This study of a collection of self-observed lies told in everyday interactions indicated that all informants lied; that lying was, generally, an easy and spontaneous activity; and that our varied informants told lies in much the same manner and for the same reasons. The analysis of the general features of the interactions in which lies were embedded showed that many lies are the consequence of a preference system that promotes acceptance and hides rejection in the sequential organization of interaction. The lies found in “pre-acceptance” and “pre-rejection” sequences indicate that both parties contrive for acceptance. The negative cases of lies told in rejection of deprecating assessments suggest a broader theoretical template that encompasses the lies told for acceptance as a subset of the interactional preference for social solidarity. In contrast to the view that telling lies undermines social cohesion by interfering with trust, this study indicates that many lies are told to affirm affiliation.
This is a preview of subscription content, access via your institution.
Buy single article
Instant access to the full article PDF.
Price excludes VAT (USA)
Tax calculation will be finalised during checkout.
Atkinson, J. M., & Heritage, J. (eds.), 1984. Structures of Social Action. Cambridge: Cambridge University Press.
Bok, S., 1978. Lying: Moral Choice in Public and Private Life. New York: Random House.
Davidson, J., 1984. “Subsequent Versions of Invitations, Offers, Requests, and Proposals Dealing with Actual Rejection,” pp. 102–128. In Structures of Social Action (eds.) by J. M. Atkinson & J. Heritage. Cambridge: Cambridge University Press.
Drew, P., 1984. “Speakers' Reportings in Invitational Sequences,” pp. 129–151. In Structures of Social Action (eds.) J. M. Atkinson & J. Heritage. Cambridge: Cambridge University Press.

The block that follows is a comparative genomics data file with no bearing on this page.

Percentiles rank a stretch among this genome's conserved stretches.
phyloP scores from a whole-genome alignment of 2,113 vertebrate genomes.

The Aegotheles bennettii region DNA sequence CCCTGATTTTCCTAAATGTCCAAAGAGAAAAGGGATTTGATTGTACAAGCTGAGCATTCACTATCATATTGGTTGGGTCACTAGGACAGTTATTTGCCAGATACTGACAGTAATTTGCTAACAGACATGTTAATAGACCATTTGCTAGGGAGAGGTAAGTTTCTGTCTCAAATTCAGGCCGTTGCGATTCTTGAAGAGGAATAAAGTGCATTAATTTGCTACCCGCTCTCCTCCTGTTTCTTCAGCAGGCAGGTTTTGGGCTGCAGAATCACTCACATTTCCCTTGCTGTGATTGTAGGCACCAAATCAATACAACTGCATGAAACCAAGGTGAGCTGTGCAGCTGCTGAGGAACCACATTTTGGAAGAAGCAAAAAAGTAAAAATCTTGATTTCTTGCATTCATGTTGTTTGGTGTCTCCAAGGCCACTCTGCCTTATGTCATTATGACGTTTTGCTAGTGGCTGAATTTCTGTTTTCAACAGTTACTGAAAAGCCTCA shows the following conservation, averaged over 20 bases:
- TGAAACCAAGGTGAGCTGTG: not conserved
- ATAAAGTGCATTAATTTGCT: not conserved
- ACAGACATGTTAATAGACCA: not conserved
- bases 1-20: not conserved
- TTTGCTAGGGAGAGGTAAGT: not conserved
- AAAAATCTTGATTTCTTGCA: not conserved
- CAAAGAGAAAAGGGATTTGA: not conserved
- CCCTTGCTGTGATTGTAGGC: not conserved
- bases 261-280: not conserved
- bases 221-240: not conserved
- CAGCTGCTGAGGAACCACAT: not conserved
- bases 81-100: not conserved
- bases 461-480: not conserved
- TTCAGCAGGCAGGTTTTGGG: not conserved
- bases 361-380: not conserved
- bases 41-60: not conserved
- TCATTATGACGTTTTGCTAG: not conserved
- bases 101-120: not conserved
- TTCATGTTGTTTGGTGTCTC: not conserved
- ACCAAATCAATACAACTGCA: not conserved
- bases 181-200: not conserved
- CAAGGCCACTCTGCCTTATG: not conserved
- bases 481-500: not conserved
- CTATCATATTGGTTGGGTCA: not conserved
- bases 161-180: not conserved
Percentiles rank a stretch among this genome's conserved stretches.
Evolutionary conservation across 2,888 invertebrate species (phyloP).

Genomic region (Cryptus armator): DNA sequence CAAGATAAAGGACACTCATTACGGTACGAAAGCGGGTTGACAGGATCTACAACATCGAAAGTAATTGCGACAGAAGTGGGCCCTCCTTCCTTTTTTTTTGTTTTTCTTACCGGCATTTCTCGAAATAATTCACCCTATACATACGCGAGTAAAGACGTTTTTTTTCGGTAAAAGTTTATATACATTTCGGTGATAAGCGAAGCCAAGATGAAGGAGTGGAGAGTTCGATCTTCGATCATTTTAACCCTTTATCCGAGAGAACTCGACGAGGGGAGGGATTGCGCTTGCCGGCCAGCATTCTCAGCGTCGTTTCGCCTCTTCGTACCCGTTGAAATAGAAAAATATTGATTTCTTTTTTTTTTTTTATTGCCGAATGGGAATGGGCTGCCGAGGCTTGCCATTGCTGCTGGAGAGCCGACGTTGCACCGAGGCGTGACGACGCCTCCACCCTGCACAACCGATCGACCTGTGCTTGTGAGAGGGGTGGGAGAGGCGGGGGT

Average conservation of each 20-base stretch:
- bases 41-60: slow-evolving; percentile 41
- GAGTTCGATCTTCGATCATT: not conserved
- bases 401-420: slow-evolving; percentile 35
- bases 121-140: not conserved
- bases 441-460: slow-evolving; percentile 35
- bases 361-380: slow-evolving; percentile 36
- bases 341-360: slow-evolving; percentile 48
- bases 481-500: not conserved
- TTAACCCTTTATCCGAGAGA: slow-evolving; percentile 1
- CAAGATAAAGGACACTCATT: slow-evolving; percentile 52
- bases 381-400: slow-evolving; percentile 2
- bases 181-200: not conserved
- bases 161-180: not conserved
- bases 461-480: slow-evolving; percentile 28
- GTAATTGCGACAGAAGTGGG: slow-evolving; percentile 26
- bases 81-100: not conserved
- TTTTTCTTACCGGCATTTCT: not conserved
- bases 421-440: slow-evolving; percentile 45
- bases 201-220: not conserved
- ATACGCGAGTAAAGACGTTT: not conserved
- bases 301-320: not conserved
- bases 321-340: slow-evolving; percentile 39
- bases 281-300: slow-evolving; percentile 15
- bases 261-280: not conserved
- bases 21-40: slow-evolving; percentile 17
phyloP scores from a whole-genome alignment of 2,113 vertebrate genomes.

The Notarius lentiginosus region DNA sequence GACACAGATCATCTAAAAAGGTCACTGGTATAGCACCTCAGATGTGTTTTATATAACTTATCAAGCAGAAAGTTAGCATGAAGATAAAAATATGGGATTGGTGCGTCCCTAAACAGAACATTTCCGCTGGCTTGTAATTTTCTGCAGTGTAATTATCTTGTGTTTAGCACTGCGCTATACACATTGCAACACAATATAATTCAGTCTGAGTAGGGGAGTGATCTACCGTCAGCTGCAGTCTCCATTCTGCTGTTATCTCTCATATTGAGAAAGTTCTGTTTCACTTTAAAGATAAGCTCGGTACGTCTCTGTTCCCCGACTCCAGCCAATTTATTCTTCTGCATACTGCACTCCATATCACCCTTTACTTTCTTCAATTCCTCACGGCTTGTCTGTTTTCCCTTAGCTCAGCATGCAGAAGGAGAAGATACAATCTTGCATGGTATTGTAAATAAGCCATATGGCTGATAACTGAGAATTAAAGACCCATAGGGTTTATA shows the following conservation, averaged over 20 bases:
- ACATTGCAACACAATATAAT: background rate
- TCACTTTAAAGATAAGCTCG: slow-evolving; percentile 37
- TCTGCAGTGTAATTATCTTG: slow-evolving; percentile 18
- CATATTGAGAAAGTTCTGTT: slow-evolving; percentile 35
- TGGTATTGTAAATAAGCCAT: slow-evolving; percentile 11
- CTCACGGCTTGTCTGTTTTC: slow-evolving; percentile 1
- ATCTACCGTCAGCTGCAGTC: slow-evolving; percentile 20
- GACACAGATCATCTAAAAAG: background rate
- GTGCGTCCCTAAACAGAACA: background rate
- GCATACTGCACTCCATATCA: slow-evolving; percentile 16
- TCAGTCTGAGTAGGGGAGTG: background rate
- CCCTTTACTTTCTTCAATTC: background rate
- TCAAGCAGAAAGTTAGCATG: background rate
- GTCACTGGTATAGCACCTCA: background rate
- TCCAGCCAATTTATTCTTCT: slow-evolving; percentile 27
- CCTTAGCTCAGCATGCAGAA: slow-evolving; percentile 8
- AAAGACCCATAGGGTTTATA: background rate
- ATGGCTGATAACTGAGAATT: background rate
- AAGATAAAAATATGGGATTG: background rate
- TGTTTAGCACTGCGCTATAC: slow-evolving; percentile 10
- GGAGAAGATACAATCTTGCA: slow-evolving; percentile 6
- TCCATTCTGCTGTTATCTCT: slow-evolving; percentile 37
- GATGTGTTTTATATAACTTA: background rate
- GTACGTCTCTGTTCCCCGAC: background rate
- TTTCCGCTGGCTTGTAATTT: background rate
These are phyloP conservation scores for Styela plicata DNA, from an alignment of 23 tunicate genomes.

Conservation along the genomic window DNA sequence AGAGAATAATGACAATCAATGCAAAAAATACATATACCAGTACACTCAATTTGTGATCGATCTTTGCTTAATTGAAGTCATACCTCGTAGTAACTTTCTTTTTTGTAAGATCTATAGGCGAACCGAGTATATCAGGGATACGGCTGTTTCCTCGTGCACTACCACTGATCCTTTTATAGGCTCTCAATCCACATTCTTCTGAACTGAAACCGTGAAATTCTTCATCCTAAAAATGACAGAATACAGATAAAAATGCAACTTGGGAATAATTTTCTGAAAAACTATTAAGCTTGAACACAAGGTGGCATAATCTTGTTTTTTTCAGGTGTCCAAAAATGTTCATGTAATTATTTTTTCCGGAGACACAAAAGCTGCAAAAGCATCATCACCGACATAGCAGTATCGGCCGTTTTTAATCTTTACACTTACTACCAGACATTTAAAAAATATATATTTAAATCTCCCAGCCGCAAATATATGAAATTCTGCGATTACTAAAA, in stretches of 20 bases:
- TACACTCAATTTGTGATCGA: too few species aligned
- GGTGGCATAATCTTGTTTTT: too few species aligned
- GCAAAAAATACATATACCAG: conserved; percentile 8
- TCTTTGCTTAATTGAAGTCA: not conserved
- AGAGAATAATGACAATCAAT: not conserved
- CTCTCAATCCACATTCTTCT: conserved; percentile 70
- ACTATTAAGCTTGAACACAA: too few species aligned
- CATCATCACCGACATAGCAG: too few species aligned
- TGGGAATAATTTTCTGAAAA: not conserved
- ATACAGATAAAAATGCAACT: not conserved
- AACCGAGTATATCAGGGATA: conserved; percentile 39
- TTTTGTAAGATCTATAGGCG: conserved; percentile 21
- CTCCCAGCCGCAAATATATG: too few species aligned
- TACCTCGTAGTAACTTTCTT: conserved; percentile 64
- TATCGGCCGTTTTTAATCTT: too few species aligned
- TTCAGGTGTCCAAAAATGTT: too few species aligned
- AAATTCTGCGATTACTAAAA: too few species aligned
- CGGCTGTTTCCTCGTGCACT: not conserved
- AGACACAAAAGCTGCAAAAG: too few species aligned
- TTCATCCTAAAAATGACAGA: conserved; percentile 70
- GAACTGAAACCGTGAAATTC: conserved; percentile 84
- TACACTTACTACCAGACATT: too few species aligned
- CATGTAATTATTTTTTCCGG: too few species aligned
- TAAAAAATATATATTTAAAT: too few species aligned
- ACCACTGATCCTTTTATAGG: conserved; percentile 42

Durkheim, E., 1938. The Rules of Sociological Method. Chicago: University of Chicago Press.
Goffman, E., 1967. Interaction Ritual: Essays in Face-to-Face Behavior. Chicago: Aldine Publishing Company.
Habermas, J., 1979. Communication and the Evolution of Society. Translated by T. McCarthy. Boston: Beacon Press.
Heritage, J., 1984. Garfinkel and Ethnomethodology. Cambridge: Polity.
Pomerantz, A., 1978. “Compliment Responses: Notes on the Co-operation in Multiple Constraints,” pp. 79–112. In Studies in the Organization of Conversation (ed.), J. Schenkein. New York: Academic Press.
Pomerantz, A., 1984. “Agreeing and Disagreeing with Assessments: Some Features of Preferred/Dispreferred Turn Shapes,” pp. 57–101. In Structures of Social Action. J. M. Atkinson & J. Heritage (eds.). Cambridge: Cambridge University Press.
Sacks, H., 1975. “Everyone Has to Lie,” pp. 57–80. In Sociocultural Dimensions of Language Use. J. Sanches and M. Blount (eds.). New York: Academic Press.
Sacks, H., 1987. “On Preferences for Agreement and Continuity in Sequences in Conversation,” pp. 54–69. In Talk and Social Organization. G. Button and J. Lee (eds.). England: Multilingual Matters.
Schegloff, E., 1980. “Preliminaries to Preliminaries: ‘Can I Ask You a Question?’” Sociological Inquiry. 50: 104–152.
Schegloff, E. & Sacks, H., 1973. “Opening Up Closings,” Semiotica. 8: 289–327.
Terasaki, A., 1976. “Pre-announcement Sequences in Conversation.” Social Sciences Working Paper No. 99. Irvine: University of California.
About this article
Cite this article
Rodriguez, N., Ryave, A. Telling lies in everyday life: Motivational and organizational consequences of sequential preferences. Qual Sociol 13, 195–210 (1990). https://doi.org/10.1007/BF00989593